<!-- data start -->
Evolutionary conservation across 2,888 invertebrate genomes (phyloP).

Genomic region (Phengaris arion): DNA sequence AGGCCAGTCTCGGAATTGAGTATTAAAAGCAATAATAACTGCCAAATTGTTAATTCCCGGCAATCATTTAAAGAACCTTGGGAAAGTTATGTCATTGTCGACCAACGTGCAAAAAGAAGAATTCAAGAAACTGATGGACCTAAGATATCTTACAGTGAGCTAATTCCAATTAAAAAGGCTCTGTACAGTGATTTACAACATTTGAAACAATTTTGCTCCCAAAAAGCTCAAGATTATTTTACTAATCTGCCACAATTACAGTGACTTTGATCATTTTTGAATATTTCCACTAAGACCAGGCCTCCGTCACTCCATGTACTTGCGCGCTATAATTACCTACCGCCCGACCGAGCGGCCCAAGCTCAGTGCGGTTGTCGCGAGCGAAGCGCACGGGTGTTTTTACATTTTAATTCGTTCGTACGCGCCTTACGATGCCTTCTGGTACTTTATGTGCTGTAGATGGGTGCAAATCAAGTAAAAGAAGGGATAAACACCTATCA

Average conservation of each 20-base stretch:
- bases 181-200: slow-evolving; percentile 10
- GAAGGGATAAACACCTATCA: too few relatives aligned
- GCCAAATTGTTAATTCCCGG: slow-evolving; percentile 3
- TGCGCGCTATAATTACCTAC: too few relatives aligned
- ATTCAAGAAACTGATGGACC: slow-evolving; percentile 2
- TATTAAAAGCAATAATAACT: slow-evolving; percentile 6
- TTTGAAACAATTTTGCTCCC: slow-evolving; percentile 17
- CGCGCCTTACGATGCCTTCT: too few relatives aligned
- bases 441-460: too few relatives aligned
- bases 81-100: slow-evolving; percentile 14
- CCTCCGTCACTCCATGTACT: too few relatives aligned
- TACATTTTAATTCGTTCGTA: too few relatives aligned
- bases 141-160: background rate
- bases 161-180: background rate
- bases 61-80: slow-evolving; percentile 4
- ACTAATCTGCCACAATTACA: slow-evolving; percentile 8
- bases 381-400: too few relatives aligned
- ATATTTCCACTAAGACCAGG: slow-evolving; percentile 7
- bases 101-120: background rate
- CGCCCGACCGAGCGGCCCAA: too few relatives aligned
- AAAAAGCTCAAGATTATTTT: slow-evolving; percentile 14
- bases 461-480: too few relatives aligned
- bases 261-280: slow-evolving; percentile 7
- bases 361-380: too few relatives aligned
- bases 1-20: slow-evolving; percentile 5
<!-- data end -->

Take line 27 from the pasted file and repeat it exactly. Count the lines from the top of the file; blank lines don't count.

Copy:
- bases 361-380: too few relatives aligned